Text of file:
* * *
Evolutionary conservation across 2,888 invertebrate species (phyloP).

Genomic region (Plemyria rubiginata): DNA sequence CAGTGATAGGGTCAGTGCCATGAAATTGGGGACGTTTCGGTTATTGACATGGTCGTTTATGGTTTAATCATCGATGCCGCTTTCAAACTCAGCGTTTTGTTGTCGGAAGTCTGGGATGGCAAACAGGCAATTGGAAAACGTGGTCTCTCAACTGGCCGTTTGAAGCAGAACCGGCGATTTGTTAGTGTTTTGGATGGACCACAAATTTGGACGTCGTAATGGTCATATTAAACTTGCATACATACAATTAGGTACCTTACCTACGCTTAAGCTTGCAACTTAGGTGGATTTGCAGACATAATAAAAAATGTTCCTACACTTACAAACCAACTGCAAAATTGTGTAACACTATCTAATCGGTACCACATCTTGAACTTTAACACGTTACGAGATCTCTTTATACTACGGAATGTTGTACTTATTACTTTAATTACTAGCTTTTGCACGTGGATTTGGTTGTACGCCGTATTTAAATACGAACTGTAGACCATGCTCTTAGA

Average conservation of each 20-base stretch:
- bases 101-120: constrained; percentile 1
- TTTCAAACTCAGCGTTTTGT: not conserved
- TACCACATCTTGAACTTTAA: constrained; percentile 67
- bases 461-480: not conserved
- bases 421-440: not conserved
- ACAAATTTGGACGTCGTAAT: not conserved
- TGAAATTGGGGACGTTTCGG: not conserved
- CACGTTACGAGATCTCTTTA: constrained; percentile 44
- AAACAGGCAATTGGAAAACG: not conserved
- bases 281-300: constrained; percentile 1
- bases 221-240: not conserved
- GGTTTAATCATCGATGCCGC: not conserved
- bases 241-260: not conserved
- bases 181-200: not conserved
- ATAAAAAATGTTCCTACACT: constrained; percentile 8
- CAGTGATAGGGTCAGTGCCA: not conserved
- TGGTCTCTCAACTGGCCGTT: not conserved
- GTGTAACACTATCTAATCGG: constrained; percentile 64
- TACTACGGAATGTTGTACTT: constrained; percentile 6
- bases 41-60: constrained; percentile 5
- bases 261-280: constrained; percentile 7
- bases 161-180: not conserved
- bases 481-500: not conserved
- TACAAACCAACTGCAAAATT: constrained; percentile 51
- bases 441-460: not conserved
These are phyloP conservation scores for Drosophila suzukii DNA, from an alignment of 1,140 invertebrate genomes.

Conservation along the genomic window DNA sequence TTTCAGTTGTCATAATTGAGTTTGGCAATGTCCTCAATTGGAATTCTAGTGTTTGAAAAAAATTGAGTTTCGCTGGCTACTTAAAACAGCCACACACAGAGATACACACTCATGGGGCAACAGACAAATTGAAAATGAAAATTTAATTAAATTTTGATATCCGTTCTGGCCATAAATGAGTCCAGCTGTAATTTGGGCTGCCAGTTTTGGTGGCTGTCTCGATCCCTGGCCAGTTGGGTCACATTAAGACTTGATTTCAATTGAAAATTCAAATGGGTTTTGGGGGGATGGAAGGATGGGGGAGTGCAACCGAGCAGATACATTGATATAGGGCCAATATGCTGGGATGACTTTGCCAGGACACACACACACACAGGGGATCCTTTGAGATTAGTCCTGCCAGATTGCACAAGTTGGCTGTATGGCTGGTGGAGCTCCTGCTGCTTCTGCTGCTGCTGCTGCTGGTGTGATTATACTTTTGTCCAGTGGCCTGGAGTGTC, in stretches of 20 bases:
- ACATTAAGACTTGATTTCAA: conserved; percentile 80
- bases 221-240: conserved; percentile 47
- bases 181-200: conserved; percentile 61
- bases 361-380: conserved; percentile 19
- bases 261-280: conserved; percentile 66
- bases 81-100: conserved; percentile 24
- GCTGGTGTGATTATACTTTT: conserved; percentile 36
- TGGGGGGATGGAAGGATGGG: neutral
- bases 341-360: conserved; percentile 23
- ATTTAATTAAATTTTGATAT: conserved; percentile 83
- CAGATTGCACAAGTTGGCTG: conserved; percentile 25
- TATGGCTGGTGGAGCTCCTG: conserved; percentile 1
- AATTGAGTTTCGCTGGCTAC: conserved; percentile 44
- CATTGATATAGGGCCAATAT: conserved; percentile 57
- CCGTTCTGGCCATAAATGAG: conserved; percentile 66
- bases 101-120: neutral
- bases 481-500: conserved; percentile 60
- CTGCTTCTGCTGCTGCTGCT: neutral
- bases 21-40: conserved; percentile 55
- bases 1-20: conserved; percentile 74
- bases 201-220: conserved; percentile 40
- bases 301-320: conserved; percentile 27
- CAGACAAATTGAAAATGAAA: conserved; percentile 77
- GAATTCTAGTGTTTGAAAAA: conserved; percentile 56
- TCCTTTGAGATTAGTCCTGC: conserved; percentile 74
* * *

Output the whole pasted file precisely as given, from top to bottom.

Evolutionary conservation across 2,888 invertebrate species (phyloP).

Genomic region (Plemyria rubiginata): DNA sequence CAGTGATAGGGTCAGTGCCATGAAATTGGGGACGTTTCGGTTATTGACATGGTCGTTTATGGTTTAATCATCGATGCCGCTTTCAAACTCAGCGTTTTGTTGTCGGAAGTCTGGGATGGCAAACAGGCAATTGGAAAACGTGGTCTCTCAACTGGCCGTTTGAAGCAGAACCGGCGATTTGTTAGTGTTTTGGATGGACCACAAATTTGGACGTCGTAATGGTCATATTAAACTTGCATACATACAATTAGGTACCTTACCTACGCTTAAGCTTGCAACTTAGGTGGATTTGCAGACATAATAAAAAATGTTCCTACACTTACAAACCAACTGCAAAATTGTGTAACACTATCTAATCGGTACCACATCTTGAACTTTAACACGTTACGAGATCTCTTTATACTACGGAATGTTGTACTTATTACTTTAATTACTAGCTTTTGCACGTGGATTTGGTTGTACGCCGTATTTAAATACGAACTGTAGACCATGCTCTTAGA

Average conservation of each 20-base stretch:
- bases 101-120: constrained; percentile 1
- TTTCAAACTCAGCGTTTTGT: not conserved
- TACCACATCTTGAACTTTAA: constrained; percentile 67
- bases 461-480: not conserved
- bases 421-440: not conserved
- ACAAATTTGGACGTCGTAAT: not conserved
- TGAAATTGGGGACGTTTCGG: not conserved
- CACGTTACGAGATCTCTTTA: constrained; percentile 44
- AAACAGGCAATTGGAAAACG: not conserved
- bases 281-300: constrained; percentile 1
- bases 221-240: not conserved
- GGTTTAATCATCGATGCCGC: not conserved
- bases 241-260: not conserved
- bases 181-200: not conserved
- ATAAAAAATGTTCCTACACT: constrained; percentile 8
- CAGTGATAGGGTCAGTGCCA: not conserved
- TGGTCTCTCAACTGGCCGTT: not conserved
- GTGTAACACTATCTAATCGG: constrained; percentile 64
- TACTACGGAATGTTGTACTT: constrained; percentile 6
- bases 41-60: constrained; percentile 5
- bases 261-280: constrained; percentile 7
- bases 161-180: not conserved
- bases 481-500: not conserved
- TACAAACCAACTGCAAAATT: constrained; percentile 51
- bases 441-460: not conserved
These are phyloP conservation scores for Drosophila suzukii DNA, from an alignment of 1,140 invertebrate genomes.

Conservation along the genomic window DNA sequence TTTCAGTTGTCATAATTGAGTTTGGCAATGTCCTCAATTGGAATTCTAGTGTTTGAAAAAAATTGAGTTTCGCTGGCTACTTAAAACAGCCACACACAGAGATACACACTCATGGGGCAACAGACAAATTGAAAATGAAAATTTAATTAAATTTTGATATCCGTTCTGGCCATAAATGAGTCCAGCTGTAATTTGGGCTGCCAGTTTTGGTGGCTGTCTCGATCCCTGGCCAGTTGGGTCACATTAAGACTTGATTTCAATTGAAAATTCAAATGGGTTTTGGGGGGATGGAAGGATGGGGGAGTGCAACCGAGCAGATACATTGATATAGGGCCAATATGCTGGGATGACTTTGCCAGGACACACACACACACAGGGGATCCTTTGAGATTAGTCCTGCCAGATTGCACAAGTTGGCTGTATGGCTGGTGGAGCTCCTGCTGCTTCTGCTGCTGCTGCTGCTGGTGTGATTATACTTTTGTCCAGTGGCCTGGAGTGTC, in stretches of 20 bases:
- ACATTAAGACTTGATTTCAA: conserved; percentile 80
- bases 221-240: conserved; percentile 47
- bases 181-200: conserved; percentile 61
- bases 361-380: conserved; percentile 19
- bases 261-280: conserved; percentile 66
- bases 81-100: conserved; percentile 24
- GCTGGTGTGATTATACTTTT: conserved; percentile 36
- TGGGGGGATGGAAGGATGGG: neutral
- bases 341-360: conserved; percentile 23
- ATTTAATTAAATTTTGATAT: conserved; percentile 83
- CAGATTGCACAAGTTGGCTG: conserved; percentile 25
- TATGGCTGGTGGAGCTCCTG: conserved; percentile 1
- AATTGAGTTTCGCTGGCTAC: conserved; percentile 44
- CATTGATATAGGGCCAATAT: conserved; percentile 57
- CCGTTCTGGCCATAAATGAG: conserved; percentile 66
- bases 101-120: neutral
- bases 481-500: conserved; percentile 60
- CTGCTTCTGCTGCTGCTGCT: neutral
- bases 21-40: conserved; percentile 55
- bases 1-20: conserved; percentile 74
- bases 201-220: conserved; percentile 40
- bases 301-320: conserved; percentile 27
- CAGACAAATTGAAAATGAAA: conserved; percentile 77
- GAATTCTAGTGTTTGAAAAA: conserved; percentile 56
- TCCTTTGAGATTAGTCCTGC: conserved; percentile 74